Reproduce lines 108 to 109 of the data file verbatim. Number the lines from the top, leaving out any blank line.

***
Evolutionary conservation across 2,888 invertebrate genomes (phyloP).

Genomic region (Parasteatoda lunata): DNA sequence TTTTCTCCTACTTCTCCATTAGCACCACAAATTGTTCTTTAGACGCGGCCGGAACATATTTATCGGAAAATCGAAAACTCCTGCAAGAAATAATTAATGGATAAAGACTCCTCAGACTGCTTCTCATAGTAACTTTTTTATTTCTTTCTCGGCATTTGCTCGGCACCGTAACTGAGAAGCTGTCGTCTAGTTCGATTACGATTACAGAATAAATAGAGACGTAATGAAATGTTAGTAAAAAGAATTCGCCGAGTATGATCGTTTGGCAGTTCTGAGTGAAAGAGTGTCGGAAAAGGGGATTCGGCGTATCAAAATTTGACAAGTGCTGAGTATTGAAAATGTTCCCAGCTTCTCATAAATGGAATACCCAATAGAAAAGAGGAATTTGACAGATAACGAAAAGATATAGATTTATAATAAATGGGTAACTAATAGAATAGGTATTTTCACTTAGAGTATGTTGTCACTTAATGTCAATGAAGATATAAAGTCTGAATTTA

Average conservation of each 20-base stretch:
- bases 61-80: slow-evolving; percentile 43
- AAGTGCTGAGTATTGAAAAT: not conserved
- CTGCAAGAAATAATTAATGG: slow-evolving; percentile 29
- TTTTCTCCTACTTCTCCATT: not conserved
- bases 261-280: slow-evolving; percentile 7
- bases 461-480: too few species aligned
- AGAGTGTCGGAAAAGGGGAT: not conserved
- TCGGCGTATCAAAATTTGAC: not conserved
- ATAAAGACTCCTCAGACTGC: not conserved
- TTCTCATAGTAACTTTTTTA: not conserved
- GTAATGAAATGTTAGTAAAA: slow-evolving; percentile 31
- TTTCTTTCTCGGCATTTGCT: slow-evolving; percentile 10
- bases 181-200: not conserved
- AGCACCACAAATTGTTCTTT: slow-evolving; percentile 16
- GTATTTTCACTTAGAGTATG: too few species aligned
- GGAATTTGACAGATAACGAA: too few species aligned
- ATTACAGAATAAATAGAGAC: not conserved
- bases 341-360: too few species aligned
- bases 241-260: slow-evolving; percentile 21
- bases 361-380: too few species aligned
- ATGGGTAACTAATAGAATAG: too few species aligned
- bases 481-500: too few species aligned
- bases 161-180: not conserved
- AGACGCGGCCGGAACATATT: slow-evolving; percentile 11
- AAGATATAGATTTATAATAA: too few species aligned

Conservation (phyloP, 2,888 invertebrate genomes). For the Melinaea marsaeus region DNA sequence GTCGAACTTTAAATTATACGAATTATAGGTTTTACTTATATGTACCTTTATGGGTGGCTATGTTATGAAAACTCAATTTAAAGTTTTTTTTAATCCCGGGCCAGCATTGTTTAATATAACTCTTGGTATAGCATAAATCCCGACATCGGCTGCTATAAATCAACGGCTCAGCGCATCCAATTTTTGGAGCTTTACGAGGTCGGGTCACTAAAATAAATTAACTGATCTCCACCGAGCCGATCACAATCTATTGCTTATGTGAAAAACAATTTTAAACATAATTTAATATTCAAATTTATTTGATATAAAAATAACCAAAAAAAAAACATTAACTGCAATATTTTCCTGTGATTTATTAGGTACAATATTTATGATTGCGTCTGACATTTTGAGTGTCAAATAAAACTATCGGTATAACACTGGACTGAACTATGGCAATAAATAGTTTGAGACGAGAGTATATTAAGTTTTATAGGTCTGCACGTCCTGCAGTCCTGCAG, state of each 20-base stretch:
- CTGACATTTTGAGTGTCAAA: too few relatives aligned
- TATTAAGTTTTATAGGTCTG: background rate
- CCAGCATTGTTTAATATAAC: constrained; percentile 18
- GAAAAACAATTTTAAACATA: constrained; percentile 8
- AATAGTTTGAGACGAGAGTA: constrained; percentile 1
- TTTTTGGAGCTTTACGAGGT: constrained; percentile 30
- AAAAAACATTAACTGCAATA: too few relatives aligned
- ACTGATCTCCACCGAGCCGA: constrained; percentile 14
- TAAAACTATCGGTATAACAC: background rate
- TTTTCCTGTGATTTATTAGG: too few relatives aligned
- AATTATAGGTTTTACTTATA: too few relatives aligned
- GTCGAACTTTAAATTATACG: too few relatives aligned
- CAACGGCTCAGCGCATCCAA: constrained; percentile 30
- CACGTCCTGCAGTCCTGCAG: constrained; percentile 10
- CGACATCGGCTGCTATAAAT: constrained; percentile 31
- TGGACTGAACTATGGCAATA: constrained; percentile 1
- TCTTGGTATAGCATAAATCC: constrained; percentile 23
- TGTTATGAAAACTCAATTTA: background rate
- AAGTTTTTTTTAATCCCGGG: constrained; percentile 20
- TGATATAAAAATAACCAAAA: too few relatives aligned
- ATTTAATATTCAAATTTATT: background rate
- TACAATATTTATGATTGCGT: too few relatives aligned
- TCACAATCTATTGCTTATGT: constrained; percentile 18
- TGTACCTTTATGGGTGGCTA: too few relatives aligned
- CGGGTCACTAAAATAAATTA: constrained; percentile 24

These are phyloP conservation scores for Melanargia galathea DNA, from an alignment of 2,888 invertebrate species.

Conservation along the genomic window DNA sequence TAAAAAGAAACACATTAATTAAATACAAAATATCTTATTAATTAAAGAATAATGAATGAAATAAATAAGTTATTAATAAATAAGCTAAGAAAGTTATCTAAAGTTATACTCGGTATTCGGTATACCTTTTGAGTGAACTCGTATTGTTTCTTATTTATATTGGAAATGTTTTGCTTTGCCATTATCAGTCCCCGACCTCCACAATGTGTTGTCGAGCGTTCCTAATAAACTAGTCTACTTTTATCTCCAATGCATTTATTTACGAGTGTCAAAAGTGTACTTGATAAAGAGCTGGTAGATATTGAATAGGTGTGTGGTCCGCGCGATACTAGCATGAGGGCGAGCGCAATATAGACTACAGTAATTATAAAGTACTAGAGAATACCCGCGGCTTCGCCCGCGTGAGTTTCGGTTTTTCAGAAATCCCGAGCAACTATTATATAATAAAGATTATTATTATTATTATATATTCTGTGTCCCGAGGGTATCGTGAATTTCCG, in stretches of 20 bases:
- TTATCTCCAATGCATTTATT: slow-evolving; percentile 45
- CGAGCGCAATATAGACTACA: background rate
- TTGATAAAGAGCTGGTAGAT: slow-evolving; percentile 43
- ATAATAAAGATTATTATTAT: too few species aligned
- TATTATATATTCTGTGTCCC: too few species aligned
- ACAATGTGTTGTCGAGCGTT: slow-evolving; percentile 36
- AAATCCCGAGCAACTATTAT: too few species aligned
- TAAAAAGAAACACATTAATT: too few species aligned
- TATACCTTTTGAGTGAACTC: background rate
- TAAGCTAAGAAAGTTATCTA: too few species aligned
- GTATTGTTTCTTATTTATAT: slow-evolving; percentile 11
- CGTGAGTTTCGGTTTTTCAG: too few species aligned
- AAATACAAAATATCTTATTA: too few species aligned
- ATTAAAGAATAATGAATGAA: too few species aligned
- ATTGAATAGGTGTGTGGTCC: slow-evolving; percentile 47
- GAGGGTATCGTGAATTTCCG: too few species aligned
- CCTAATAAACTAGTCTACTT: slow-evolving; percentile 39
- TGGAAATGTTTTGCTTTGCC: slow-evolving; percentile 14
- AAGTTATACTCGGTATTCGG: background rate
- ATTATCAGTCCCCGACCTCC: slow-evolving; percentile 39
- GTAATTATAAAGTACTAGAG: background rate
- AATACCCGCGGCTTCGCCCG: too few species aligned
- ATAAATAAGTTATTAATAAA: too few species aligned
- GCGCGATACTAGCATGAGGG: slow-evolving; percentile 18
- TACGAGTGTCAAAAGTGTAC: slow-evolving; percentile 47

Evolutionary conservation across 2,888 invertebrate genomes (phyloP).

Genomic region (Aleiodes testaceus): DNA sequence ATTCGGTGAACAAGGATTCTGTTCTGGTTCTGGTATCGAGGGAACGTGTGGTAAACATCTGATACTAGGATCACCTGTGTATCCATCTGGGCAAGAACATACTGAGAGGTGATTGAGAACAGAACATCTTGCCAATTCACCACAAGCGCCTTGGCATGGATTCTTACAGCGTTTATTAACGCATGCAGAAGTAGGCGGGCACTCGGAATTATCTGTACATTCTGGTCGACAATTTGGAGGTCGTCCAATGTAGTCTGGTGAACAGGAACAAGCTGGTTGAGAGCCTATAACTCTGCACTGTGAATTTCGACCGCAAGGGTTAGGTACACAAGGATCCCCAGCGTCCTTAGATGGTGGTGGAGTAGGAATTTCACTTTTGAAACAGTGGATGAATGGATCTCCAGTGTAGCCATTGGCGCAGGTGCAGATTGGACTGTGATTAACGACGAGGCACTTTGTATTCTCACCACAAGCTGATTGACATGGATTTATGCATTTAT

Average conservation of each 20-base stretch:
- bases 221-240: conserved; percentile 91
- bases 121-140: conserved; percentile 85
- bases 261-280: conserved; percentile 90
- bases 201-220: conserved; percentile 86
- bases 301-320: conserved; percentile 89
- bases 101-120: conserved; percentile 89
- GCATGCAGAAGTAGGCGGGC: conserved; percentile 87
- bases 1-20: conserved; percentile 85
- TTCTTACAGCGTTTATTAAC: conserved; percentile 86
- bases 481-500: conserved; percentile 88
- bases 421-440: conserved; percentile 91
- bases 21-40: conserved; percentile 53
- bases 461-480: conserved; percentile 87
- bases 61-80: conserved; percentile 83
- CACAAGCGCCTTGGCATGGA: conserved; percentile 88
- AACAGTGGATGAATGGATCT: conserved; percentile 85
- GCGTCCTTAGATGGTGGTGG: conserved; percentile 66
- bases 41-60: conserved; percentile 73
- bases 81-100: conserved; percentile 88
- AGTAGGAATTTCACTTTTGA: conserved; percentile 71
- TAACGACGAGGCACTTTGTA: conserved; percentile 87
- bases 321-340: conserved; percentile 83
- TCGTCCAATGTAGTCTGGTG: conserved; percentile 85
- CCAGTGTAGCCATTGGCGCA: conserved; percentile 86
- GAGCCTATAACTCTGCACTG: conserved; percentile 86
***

- CCAGTGTAGCCATTGGCGCA: conserved; percentile 86
- GAGCCTATAACTCTGCACTG: conserved; percentile 86